Personal Finances - 2019


What Happens to Your Debt Upon Death?

By Mo Vidwans

We never think about debt this way. This is probably because we are assuming subconsciously that it will not be our problem or somebody else is going to handle it or perhaps it disappears along with us and evaporates into thin air. In actuality, nothing of this happens. We will look at it here as to how it gets handled. Every State has laws about this issue, which can be a little bit different from other states, and there are also federal laws that we have to consider.

Almost everyone dies owing some debt; according to credit bureau Experian, the average total balance of debt for US consumers in 2016 was over $61,500 per person. Some have a natural aversion to debt and they want to finish paying their debts back, like auto or home mortgage, as fast as possible; I have noticed that many Asians, and actually Europeans too, fall into this category because they are just not comfortable owing large chunk of money, like a home mortgage, to someone else. But still, because of the nature of the beast, most of us will pass on with at least some debt to our name (unless we pay cash for everything); and this debt comes from the normal functions of our daily life like monthly credit card charges or many monthly ordinary bills and expenses like food/clothes/shoes and gasoline, insurance payments, utilities and medical bills.

But there can be shocking surprises to the survivors, children or trustees (Administrators) – debts unknown to the children or even to the spouse of the deceased. Once the trustee(s) start digging into the details of the estate they may discover large credit card balances, gambling debts (quite common) and/or undisclosed home equity loans, for example.

What happens to these debts after death?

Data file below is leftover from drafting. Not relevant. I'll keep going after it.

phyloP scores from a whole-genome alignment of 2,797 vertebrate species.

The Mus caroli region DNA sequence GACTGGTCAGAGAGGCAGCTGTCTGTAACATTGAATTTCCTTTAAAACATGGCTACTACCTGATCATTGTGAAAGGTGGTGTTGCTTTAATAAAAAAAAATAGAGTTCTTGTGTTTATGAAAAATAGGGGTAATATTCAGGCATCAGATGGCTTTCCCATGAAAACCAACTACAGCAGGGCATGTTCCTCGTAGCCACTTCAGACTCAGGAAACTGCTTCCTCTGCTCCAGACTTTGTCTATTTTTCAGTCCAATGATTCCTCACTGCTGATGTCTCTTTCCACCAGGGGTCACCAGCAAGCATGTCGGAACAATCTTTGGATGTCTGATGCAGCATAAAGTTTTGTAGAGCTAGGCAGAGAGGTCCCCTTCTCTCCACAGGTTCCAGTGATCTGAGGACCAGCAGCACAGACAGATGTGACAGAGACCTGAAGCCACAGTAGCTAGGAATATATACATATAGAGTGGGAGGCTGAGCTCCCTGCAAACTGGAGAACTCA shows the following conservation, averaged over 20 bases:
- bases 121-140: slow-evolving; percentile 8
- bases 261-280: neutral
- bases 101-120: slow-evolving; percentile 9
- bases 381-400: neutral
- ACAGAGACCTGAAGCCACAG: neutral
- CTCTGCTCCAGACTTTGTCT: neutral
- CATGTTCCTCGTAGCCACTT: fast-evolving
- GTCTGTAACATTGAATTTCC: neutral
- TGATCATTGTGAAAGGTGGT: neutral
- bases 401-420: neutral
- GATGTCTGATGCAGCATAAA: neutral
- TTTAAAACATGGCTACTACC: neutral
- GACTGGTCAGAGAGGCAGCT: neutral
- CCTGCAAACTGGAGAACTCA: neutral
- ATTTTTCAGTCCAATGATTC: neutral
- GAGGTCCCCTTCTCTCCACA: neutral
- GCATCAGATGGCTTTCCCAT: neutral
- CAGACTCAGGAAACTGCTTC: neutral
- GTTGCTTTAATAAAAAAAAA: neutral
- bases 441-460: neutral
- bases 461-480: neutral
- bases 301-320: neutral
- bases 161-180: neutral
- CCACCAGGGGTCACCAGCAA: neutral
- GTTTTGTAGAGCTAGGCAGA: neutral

In short, any debt incurred by you, in any form or shape, belongs to your estate (the cash money and the bank accounts, broker accounts, real estate and other property that is left behind); and your estate is being handled by your Trustee as per your wishes in your Will. Very rarely someone will die penniless. Most of us have assets, some of these we know about as mentioned above, some we have forgotten like the life insurance if you are the owner of the policy. When one dies, with enough assets to cover the debts, the creditors are entitled to that payment first. After your creditors are paid, your beneficiaries will receive what is left over. If you have a Will that specifies how the leftover money should be distributed then it is relatively easier, otherwise for intestate estate it becomes complicated because State laws come in the picture. This is just another solid reason why everyone must have a Will.

If there isn't enough to cover your debts, creditors get some but not all of what they are owed. State laws provide an order of priority for the order in which the debts are to be settled if there are not enough assets to cover all the debts. Generally family members don't become responsible for a deceased's debt but many worry that they might be.